Of the eight Dismas inmates with a violent criminal record on the most recent city inventory, three worked for Metro Parks, three at Solid Waste Management, and one at Metro Animal Services. One inmate who worked at the zoo — convicted of arson — escaped Nov. 30 and is still on the loose.
The audit did not specifically recommend that the city independently verify the criminal records of Dismas workers, but Poynter says Human Resources and the County Attorney’s Office are weighing that option. When asked what would happen if Dismas continued to send inmates with a violent record after a formal contract is signed, he says, “We’d have to cross that bridge when we get to it.”
And even though Dismas inmates with a violent record are currently at city agencies, Poynter adds, “There’s a difference between a Dismas worker who is interacting with the public or children, for example, and one who’s just doing work with no interaction with the public. There’s a different level there.”
But such inmates do interact with city workers, who are under the impression that those with violent records are excluded.
“It is troubling to learn that our members — who are full-time city employees — are still regularly being exposed to potentially violent offenders,” says Joe Phelps, assistant director of AFSMCE Council 62, which represents roughly 800 city workers.
Phelps further hopes that Mayor Fischer “finally lives up to his promise to end the practice of hiring violent offenders to work city jobs that should be filled by qualified, trained, professional employees.”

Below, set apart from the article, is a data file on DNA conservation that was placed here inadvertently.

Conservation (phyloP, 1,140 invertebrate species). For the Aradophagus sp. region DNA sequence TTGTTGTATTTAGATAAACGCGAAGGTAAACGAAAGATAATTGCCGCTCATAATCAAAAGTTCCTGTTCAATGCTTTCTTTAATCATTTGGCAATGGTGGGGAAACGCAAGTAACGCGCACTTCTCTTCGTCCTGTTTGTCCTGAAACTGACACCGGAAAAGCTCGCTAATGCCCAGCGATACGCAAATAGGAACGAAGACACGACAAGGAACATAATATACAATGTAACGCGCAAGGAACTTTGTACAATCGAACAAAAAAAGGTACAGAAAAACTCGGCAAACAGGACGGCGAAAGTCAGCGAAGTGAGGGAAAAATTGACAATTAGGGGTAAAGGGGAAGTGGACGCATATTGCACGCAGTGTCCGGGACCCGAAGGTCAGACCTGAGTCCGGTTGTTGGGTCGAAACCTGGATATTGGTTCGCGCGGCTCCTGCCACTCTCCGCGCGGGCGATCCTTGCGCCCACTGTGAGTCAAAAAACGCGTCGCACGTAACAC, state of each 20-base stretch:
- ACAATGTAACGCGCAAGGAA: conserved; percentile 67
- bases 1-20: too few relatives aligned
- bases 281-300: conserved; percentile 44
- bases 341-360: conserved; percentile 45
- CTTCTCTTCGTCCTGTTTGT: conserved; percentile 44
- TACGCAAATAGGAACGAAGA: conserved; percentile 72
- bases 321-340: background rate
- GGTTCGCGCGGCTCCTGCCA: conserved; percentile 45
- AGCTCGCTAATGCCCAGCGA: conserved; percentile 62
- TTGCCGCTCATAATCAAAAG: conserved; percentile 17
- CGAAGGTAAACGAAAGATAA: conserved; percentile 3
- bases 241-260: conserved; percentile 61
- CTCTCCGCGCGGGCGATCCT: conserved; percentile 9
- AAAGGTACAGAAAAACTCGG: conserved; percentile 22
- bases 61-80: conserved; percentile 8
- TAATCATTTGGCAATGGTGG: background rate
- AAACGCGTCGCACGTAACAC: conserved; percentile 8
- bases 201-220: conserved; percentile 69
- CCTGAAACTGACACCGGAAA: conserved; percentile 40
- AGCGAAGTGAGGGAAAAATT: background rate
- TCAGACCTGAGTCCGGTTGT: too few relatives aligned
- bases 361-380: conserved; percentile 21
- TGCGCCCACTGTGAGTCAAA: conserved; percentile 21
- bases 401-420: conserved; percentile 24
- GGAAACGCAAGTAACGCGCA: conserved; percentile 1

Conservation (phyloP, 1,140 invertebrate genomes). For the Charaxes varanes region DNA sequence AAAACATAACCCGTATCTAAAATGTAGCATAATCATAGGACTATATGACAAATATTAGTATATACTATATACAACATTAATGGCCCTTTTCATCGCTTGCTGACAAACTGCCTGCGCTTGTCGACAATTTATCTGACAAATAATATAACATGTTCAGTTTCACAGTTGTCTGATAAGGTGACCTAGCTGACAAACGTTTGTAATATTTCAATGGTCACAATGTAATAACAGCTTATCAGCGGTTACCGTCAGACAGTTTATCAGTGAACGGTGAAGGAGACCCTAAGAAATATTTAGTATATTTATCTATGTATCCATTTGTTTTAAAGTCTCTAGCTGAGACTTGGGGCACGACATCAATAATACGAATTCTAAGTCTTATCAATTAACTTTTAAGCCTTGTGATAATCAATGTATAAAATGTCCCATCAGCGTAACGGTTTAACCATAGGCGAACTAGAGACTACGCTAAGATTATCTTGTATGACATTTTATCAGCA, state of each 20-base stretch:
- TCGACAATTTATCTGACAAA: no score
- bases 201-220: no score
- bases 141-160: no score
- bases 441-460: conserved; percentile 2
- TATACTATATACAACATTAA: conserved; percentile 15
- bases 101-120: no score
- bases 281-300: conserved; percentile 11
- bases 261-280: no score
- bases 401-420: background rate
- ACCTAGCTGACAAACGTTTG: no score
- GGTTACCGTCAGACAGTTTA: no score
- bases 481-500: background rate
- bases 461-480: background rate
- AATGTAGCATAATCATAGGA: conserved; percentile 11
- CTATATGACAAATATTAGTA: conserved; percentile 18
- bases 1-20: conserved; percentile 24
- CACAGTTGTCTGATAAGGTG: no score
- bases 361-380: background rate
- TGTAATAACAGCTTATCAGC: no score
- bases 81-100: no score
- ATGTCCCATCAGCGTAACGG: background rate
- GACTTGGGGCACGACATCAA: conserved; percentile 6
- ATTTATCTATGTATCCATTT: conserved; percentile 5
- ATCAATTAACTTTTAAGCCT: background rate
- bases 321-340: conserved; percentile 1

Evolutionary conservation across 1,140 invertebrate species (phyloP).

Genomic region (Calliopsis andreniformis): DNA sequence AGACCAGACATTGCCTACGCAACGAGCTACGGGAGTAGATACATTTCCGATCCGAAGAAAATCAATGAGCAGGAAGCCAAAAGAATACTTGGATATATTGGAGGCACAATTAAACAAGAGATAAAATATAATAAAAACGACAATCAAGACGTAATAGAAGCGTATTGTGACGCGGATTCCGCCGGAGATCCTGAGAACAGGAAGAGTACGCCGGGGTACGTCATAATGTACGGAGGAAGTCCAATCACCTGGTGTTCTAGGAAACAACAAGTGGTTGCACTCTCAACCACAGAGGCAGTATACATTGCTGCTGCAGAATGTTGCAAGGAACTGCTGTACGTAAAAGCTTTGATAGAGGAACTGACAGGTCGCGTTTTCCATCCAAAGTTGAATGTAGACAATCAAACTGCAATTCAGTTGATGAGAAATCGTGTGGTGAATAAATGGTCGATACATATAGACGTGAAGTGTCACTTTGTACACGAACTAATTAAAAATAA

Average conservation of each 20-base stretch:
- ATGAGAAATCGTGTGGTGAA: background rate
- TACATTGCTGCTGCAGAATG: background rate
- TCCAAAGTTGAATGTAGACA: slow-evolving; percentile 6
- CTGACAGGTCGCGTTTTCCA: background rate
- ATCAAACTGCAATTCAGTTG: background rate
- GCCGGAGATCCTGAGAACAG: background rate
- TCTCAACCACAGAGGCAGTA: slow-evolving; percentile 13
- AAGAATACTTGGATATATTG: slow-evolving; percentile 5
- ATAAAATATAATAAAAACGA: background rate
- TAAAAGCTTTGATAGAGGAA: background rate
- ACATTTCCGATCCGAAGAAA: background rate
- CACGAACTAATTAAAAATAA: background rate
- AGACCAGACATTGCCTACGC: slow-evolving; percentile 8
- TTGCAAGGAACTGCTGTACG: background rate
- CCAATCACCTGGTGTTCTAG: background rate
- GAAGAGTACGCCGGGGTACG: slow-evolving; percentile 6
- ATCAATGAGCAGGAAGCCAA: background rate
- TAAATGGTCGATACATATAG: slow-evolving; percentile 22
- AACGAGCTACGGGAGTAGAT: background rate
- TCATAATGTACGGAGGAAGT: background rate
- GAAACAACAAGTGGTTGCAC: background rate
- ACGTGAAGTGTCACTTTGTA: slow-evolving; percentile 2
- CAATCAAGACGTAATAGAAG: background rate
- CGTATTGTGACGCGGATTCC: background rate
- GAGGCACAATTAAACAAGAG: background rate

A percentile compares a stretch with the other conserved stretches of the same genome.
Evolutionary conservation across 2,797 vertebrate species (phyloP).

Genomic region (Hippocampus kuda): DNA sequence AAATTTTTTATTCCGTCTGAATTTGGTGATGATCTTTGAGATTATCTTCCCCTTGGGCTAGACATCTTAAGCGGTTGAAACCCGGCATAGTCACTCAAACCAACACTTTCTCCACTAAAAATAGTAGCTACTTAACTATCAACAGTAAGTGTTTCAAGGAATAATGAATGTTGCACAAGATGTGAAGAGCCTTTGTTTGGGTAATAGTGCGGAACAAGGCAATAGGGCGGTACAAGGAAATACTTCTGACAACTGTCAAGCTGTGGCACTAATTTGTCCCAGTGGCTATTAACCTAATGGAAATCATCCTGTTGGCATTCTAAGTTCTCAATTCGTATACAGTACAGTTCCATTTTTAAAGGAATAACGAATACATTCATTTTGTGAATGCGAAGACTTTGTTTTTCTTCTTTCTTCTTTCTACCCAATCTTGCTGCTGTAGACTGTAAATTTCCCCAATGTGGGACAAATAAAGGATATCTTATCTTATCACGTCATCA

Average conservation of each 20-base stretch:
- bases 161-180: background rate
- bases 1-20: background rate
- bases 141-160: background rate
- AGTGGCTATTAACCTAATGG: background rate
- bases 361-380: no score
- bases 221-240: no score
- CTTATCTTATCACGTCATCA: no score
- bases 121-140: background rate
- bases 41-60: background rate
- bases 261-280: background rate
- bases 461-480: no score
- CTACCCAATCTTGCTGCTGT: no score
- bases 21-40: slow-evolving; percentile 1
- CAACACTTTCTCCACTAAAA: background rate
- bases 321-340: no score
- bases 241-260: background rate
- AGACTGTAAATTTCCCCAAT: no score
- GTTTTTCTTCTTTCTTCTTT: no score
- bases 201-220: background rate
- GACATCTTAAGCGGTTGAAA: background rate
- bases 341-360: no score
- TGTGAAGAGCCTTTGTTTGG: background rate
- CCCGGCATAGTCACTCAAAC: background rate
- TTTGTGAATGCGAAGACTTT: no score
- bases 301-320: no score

Additionally, such inmates aren’t totally sequestered from the public during their duties, which include setting up public events like the mayor’s “Talk to Greg” town halls. At one such meeting in September at Brandeis Elementary School — during which Fischer addressed violence in the West End — a Dismas inmate convicted of robbery and first-degree burglary escaped. He was apprehended three weeks ago.
Such occurrences aren’t uncommon, as 18 Dismas inmates in Louisville escaped or walked away from worksites in 2012. Despite housing less than 20 percent of Kentucky’s halfway-house inmate population, escapees from Dismas houses in Louisville alone made up 67 percent of the state’s total this year.
But for now, Fischer has no intention of ending the Dismas program, saying its major appeal is a matter of dollars and cents.
“The biggest reason we use Dismas workers is because of the free labor,” Poynter says. “Each year we start the year with a $20 million budget deficit. If it wasn’t for the Dismas workers, the budget deficit would be even larger.”
In response to the audit, Poynter also told WFPL that Dismas workers are needed because “they do a lot of the work that people don’t want to do or it’s tough to hire people for.” Asked to square that statement with the fact that many workers in agencies that use Dismas inmates make more than $15 an hour, along with benefits, Poynter tells LEO that he was mostly referring to Louisville Metro Animal Services.
“Dismas workers clean the shit,” he says. “It’s very difficult to find people who want to clean cages at LMAS. And when we do find people, they stay around for a few weeks and usually quit. A second (reason) is a lot of the manual labor they do.”